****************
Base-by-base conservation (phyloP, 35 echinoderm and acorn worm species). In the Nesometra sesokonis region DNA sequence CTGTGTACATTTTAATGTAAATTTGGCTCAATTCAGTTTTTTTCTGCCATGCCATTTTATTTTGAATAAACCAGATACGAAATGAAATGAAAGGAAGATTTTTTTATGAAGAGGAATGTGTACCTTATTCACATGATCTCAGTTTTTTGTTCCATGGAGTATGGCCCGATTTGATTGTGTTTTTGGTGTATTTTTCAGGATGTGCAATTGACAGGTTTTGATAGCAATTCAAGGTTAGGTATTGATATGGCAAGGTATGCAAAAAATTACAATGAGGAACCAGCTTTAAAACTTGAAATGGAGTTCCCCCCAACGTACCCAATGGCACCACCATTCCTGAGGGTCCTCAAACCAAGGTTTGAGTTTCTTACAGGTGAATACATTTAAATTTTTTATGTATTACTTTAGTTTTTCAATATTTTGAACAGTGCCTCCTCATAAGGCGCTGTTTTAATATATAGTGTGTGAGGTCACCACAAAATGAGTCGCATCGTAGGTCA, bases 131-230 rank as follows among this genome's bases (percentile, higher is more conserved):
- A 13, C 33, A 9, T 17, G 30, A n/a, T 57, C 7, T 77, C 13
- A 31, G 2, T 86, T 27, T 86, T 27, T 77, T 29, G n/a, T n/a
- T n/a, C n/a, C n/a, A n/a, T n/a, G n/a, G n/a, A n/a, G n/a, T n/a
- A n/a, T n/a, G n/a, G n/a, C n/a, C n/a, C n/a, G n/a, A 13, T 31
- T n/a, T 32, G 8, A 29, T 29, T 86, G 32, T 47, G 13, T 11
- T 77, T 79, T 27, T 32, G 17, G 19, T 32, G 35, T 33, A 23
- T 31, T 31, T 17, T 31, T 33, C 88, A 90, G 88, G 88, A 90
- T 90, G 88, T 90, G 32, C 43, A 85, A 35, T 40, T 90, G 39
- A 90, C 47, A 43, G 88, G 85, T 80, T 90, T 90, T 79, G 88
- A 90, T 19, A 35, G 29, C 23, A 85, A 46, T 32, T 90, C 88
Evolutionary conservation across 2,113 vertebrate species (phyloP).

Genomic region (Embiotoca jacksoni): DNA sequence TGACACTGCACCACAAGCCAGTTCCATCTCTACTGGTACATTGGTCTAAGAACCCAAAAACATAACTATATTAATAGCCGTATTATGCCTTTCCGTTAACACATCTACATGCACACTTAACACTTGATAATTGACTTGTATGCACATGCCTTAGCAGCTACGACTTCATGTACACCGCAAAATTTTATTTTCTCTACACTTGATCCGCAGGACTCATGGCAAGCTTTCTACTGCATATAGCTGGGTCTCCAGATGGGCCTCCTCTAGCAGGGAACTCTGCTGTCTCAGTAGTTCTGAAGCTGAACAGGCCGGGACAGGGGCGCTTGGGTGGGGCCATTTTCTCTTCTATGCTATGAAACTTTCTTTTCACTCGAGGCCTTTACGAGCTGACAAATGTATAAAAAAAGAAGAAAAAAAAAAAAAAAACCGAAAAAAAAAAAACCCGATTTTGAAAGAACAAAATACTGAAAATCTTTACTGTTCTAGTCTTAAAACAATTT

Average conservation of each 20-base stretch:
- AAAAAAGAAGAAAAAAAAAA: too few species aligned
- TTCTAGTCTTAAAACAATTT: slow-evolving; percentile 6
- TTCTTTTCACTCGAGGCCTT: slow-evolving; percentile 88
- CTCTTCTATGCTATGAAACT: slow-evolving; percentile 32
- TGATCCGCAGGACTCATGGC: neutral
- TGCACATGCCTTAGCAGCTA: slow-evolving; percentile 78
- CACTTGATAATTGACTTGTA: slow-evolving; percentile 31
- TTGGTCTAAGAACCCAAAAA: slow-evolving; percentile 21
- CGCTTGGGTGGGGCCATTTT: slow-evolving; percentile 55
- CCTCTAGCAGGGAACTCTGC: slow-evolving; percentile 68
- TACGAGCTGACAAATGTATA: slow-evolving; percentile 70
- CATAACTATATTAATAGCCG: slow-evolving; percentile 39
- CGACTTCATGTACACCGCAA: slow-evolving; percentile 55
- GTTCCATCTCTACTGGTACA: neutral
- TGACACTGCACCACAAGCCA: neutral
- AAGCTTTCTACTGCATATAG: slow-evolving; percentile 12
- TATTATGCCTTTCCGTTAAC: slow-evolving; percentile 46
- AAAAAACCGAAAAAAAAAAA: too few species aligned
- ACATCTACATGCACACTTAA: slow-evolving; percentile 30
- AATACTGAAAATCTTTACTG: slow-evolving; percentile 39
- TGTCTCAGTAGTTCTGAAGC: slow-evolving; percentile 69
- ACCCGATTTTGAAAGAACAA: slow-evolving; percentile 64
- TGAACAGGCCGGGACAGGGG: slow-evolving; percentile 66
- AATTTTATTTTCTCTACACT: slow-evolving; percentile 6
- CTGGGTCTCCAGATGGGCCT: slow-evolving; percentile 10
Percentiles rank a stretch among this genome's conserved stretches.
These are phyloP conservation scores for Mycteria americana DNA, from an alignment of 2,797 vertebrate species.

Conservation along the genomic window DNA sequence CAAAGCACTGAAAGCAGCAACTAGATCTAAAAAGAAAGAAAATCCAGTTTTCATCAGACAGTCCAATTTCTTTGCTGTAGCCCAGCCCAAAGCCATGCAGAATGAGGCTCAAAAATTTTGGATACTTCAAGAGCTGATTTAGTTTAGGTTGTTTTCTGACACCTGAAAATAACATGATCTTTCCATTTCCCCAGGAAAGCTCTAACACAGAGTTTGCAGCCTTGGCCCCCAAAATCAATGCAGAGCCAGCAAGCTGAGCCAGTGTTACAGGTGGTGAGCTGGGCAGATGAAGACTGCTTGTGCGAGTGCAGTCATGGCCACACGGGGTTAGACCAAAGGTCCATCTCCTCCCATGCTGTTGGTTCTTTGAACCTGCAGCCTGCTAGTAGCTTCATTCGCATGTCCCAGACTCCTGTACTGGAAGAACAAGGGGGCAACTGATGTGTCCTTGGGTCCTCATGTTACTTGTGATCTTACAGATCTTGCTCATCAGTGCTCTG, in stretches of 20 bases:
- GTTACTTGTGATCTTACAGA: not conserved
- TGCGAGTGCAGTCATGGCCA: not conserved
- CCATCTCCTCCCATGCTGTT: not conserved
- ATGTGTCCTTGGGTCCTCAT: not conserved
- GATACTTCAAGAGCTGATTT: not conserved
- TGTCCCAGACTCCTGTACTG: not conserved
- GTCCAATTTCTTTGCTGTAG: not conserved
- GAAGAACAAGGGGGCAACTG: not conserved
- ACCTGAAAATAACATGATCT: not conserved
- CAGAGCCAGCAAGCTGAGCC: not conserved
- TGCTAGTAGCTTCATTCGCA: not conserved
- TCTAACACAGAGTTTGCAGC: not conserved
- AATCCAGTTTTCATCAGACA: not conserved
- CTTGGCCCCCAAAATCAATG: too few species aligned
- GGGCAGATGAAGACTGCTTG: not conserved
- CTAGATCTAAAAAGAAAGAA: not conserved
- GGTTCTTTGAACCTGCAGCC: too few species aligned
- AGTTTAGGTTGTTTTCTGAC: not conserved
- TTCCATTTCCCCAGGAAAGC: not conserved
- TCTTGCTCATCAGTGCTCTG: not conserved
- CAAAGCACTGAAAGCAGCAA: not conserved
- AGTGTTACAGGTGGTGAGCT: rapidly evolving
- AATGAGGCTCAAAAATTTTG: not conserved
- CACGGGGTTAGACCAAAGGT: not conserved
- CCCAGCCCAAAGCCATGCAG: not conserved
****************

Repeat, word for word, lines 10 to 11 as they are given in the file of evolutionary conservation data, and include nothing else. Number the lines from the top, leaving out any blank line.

- A 90, C 47, A 43, G 88, G 85, T 80, T 90, T 90, T 79, G 88
- A 90, T 19, A 35, G 29, C 23, A 85, A 46, T 32, T 90, C 88